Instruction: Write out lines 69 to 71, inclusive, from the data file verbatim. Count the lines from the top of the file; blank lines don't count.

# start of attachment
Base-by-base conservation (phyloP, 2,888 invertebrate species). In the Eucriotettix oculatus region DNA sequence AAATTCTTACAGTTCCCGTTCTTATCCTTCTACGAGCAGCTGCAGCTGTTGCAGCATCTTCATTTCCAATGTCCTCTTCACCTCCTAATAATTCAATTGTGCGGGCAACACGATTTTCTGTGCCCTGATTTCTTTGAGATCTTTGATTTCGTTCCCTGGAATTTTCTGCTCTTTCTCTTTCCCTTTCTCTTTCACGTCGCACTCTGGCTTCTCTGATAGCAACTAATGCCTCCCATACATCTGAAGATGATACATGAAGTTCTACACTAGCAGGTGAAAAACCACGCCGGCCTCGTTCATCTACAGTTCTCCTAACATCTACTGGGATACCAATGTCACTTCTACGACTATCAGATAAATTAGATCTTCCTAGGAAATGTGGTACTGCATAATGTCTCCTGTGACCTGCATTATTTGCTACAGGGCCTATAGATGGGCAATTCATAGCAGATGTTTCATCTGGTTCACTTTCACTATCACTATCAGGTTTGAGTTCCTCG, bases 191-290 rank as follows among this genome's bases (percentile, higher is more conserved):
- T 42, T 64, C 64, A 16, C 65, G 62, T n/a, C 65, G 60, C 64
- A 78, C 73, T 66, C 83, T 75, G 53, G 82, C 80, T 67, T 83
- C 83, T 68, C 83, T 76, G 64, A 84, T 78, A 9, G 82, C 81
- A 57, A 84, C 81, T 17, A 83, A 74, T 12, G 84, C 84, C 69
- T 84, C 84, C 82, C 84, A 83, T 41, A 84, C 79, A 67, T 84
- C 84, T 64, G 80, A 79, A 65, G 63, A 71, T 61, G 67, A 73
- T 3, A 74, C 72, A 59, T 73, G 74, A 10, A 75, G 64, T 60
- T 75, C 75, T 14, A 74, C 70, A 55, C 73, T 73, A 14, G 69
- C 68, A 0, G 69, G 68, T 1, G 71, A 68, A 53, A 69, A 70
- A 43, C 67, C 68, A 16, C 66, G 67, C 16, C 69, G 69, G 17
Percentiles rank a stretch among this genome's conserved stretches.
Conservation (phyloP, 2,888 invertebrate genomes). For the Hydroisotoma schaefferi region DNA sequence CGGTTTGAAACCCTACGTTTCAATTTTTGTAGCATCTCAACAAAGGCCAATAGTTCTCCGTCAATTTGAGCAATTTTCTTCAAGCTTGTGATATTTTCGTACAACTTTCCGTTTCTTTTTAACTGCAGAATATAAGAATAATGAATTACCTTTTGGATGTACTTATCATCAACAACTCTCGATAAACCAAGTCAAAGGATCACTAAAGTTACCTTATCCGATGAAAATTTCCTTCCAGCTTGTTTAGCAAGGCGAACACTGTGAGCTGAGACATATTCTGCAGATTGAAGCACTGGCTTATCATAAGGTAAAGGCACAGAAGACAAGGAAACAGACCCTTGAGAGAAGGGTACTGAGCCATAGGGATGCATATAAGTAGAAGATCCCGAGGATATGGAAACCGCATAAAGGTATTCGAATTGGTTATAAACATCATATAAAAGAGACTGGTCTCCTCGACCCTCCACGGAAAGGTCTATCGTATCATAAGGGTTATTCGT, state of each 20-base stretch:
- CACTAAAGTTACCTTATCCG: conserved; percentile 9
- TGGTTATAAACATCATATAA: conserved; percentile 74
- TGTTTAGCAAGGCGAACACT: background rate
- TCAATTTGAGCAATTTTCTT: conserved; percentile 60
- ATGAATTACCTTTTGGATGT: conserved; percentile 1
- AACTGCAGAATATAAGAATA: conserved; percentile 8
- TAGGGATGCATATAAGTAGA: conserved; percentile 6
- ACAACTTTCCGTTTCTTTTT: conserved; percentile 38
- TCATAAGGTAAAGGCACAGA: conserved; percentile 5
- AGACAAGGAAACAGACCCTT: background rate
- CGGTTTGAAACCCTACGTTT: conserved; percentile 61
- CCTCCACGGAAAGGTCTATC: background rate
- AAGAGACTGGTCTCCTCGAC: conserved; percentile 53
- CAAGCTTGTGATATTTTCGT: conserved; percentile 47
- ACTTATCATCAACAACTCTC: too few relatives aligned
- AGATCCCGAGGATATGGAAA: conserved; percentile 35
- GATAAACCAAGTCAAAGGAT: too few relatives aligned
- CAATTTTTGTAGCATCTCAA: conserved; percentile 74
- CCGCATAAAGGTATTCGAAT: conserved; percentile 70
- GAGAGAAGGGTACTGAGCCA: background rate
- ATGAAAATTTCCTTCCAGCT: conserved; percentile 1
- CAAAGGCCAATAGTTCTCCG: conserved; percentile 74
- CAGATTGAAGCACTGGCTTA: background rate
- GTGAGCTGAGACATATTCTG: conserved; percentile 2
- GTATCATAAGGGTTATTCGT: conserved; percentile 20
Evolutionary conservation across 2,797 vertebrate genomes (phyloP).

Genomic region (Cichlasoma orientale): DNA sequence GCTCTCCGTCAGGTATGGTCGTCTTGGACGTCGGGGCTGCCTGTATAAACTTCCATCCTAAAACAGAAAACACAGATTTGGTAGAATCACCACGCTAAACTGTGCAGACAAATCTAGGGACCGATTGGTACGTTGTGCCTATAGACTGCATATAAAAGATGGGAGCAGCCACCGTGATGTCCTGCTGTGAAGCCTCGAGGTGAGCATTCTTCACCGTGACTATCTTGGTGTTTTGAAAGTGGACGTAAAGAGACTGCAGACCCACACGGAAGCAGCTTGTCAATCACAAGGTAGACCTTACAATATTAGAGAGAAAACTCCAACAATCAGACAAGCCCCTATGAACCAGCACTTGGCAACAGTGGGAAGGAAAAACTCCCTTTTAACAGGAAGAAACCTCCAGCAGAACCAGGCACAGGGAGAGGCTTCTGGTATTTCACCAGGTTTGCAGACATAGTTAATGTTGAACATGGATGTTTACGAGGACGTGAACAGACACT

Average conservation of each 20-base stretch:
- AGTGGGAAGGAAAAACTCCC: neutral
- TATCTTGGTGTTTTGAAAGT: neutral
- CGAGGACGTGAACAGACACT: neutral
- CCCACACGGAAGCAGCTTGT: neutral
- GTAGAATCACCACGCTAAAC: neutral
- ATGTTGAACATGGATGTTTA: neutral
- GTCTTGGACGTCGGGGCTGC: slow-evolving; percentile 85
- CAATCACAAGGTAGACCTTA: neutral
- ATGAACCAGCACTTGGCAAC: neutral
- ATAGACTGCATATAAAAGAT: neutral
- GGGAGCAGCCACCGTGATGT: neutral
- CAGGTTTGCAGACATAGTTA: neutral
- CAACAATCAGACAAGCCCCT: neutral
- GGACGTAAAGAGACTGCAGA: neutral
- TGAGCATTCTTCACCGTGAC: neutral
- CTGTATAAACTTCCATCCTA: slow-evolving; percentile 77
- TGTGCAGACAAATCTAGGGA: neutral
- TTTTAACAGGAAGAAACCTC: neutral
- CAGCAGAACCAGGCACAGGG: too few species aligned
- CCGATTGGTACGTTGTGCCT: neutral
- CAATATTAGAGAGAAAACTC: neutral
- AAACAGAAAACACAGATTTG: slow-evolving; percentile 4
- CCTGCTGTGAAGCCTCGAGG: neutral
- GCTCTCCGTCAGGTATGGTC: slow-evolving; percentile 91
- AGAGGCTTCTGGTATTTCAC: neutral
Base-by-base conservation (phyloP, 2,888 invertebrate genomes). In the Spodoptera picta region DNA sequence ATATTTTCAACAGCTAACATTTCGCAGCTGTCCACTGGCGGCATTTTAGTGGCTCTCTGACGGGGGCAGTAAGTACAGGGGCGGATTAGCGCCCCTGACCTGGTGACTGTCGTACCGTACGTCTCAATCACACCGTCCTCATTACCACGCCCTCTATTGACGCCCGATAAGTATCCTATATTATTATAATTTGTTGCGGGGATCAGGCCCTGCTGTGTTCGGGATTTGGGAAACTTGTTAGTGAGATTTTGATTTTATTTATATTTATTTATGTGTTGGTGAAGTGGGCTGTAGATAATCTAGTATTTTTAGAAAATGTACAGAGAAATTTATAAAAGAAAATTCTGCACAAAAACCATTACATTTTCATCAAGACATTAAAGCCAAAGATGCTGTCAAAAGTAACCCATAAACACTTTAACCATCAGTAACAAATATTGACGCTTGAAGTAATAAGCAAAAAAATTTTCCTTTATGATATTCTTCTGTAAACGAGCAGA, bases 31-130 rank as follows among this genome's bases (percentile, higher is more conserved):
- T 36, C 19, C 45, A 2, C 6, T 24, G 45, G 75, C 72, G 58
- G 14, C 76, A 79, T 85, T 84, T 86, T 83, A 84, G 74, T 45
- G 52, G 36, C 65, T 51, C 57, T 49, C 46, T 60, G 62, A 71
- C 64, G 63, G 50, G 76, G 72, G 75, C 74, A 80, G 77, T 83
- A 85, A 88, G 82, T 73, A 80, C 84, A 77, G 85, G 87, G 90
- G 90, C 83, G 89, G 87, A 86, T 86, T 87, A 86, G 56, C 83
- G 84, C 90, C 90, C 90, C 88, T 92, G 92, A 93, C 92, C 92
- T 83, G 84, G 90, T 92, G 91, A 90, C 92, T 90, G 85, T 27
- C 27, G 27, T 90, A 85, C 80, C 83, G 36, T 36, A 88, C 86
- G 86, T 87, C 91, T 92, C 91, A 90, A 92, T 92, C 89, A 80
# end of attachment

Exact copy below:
- G 14, C 76, A 79, T 85, T 84, T 86, T 83, A 84, G 74, T 45
- G 52, G 36, C 65, T 51, C 57, T 49, C 46, T 60, G 62, A 71
- C 64, G 63, G 50, G 76, G 72, G 75, C 74, A 80, G 77, T 83